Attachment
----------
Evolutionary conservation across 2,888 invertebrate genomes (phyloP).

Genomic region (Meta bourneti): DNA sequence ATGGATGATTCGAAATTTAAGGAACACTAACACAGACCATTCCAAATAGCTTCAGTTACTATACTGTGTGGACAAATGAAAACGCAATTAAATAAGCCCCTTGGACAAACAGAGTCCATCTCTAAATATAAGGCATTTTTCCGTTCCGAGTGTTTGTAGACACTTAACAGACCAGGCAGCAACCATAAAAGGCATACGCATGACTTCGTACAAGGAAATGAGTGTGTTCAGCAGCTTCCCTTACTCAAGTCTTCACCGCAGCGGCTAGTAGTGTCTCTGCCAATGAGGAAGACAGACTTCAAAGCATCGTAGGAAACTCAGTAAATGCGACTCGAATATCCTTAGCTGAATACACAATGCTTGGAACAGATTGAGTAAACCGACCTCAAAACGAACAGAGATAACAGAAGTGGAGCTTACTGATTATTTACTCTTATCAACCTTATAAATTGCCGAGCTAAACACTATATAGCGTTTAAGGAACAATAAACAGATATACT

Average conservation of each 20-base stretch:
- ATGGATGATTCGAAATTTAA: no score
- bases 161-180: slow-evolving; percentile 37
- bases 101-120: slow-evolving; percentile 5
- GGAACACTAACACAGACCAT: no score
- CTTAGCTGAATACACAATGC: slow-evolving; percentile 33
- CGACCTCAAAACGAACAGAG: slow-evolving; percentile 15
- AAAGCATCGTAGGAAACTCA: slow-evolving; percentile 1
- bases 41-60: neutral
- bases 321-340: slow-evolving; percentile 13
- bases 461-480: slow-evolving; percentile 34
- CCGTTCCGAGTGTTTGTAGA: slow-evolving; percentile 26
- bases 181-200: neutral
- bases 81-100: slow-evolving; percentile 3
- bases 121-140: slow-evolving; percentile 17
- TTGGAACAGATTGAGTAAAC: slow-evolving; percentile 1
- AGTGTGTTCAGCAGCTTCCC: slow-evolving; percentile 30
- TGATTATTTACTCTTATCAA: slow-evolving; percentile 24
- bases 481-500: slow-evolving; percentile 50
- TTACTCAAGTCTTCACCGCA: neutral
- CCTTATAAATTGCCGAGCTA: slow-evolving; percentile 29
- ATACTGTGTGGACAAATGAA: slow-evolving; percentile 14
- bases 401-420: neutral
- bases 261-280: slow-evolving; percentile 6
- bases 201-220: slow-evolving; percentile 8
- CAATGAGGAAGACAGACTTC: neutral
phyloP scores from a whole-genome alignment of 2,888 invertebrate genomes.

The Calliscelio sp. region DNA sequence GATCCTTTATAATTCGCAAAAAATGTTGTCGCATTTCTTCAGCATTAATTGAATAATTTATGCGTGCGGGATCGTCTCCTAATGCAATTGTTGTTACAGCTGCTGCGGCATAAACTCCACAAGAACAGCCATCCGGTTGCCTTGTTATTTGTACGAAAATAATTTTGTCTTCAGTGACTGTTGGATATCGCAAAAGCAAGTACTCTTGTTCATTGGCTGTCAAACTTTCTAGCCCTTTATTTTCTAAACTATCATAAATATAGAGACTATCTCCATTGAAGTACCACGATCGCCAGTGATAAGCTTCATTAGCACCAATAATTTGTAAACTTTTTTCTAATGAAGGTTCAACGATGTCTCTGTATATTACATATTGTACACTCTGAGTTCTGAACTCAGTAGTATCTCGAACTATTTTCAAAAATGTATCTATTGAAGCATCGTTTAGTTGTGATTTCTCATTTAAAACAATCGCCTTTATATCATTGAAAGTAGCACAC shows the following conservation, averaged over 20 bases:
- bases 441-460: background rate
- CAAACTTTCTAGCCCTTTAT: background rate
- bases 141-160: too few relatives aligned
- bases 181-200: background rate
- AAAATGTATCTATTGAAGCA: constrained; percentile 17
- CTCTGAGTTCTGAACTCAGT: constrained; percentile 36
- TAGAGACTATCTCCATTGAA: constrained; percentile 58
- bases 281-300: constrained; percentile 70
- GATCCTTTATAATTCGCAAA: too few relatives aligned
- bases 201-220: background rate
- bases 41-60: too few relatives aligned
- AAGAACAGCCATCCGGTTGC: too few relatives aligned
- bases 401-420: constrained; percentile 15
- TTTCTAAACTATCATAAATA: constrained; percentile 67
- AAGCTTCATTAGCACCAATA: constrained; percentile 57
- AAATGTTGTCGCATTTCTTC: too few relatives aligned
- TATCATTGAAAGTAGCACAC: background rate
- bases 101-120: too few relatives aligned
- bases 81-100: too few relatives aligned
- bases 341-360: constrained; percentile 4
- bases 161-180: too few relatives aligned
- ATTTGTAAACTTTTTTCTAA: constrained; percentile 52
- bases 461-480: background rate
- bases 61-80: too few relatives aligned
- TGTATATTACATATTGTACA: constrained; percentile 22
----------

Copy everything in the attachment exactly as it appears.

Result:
Evolutionary conservation across 2,888 invertebrate genomes (phyloP).

Genomic region (Meta bourneti): DNA sequence ATGGATGATTCGAAATTTAAGGAACACTAACACAGACCATTCCAAATAGCTTCAGTTACTATACTGTGTGGACAAATGAAAACGCAATTAAATAAGCCCCTTGGACAAACAGAGTCCATCTCTAAATATAAGGCATTTTTCCGTTCCGAGTGTTTGTAGACACTTAACAGACCAGGCAGCAACCATAAAAGGCATACGCATGACTTCGTACAAGGAAATGAGTGTGTTCAGCAGCTTCCCTTACTCAAGTCTTCACCGCAGCGGCTAGTAGTGTCTCTGCCAATGAGGAAGACAGACTTCAAAGCATCGTAGGAAACTCAGTAAATGCGACTCGAATATCCTTAGCTGAATACACAATGCTTGGAACAGATTGAGTAAACCGACCTCAAAACGAACAGAGATAACAGAAGTGGAGCTTACTGATTATTTACTCTTATCAACCTTATAAATTGCCGAGCTAAACACTATATAGCGTTTAAGGAACAATAAACAGATATACT

Average conservation of each 20-base stretch:
- ATGGATGATTCGAAATTTAA: no score
- bases 161-180: slow-evolving; percentile 37
- bases 101-120: slow-evolving; percentile 5
- GGAACACTAACACAGACCAT: no score
- CTTAGCTGAATACACAATGC: slow-evolving; percentile 33
- CGACCTCAAAACGAACAGAG: slow-evolving; percentile 15
- AAAGCATCGTAGGAAACTCA: slow-evolving; percentile 1
- bases 41-60: neutral
- bases 321-340: slow-evolving; percentile 13
- bases 461-480: slow-evolving; percentile 34
- CCGTTCCGAGTGTTTGTAGA: slow-evolving; percentile 26
- bases 181-200: neutral
- bases 81-100: slow-evolving; percentile 3
- bases 121-140: slow-evolving; percentile 17
- TTGGAACAGATTGAGTAAAC: slow-evolving; percentile 1
- AGTGTGTTCAGCAGCTTCCC: slow-evolving; percentile 30
- TGATTATTTACTCTTATCAA: slow-evolving; percentile 24
- bases 481-500: slow-evolving; percentile 50
- TTACTCAAGTCTTCACCGCA: neutral
- CCTTATAAATTGCCGAGCTA: slow-evolving; percentile 29
- ATACTGTGTGGACAAATGAA: slow-evolving; percentile 14
- bases 401-420: neutral
- bases 261-280: slow-evolving; percentile 6
- bases 201-220: slow-evolving; percentile 8
- CAATGAGGAAGACAGACTTC: neutral
phyloP scores from a whole-genome alignment of 2,888 invertebrate genomes.

The Calliscelio sp. region DNA sequence GATCCTTTATAATTCGCAAAAAATGTTGTCGCATTTCTTCAGCATTAATTGAATAATTTATGCGTGCGGGATCGTCTCCTAATGCAATTGTTGTTACAGCTGCTGCGGCATAAACTCCACAAGAACAGCCATCCGGTTGCCTTGTTATTTGTACGAAAATAATTTTGTCTTCAGTGACTGTTGGATATCGCAAAAGCAAGTACTCTTGTTCATTGGCTGTCAAACTTTCTAGCCCTTTATTTTCTAAACTATCATAAATATAGAGACTATCTCCATTGAAGTACCACGATCGCCAGTGATAAGCTTCATTAGCACCAATAATTTGTAAACTTTTTTCTAATGAAGGTTCAACGATGTCTCTGTATATTACATATTGTACACTCTGAGTTCTGAACTCAGTAGTATCTCGAACTATTTTCAAAAATGTATCTATTGAAGCATCGTTTAGTTGTGATTTCTCATTTAAAACAATCGCCTTTATATCATTGAAAGTAGCACAC shows the following conservation, averaged over 20 bases:
- bases 441-460: background rate
- CAAACTTTCTAGCCCTTTAT: background rate
- bases 141-160: too few relatives aligned
- bases 181-200: background rate
- AAAATGTATCTATTGAAGCA: constrained; percentile 17
- CTCTGAGTTCTGAACTCAGT: constrained; percentile 36
- TAGAGACTATCTCCATTGAA: constrained; percentile 58
- bases 281-300: constrained; percentile 70
- GATCCTTTATAATTCGCAAA: too few relatives aligned
- bases 201-220: background rate
- bases 41-60: too few relatives aligned
- AAGAACAGCCATCCGGTTGC: too few relatives aligned
- bases 401-420: constrained; percentile 15
- TTTCTAAACTATCATAAATA: constrained; percentile 67
- AAGCTTCATTAGCACCAATA: constrained; percentile 57
- AAATGTTGTCGCATTTCTTC: too few relatives aligned
- TATCATTGAAAGTAGCACAC: background rate
- bases 101-120: too few relatives aligned
- bases 81-100: too few relatives aligned
- bases 341-360: constrained; percentile 4
- bases 161-180: too few relatives aligned
- ATTTGTAAACTTTTTTCTAA: constrained; percentile 52
- bases 461-480: background rate
- bases 61-80: too few relatives aligned
- TGTATATTACATATTGTACA: constrained; percentile 22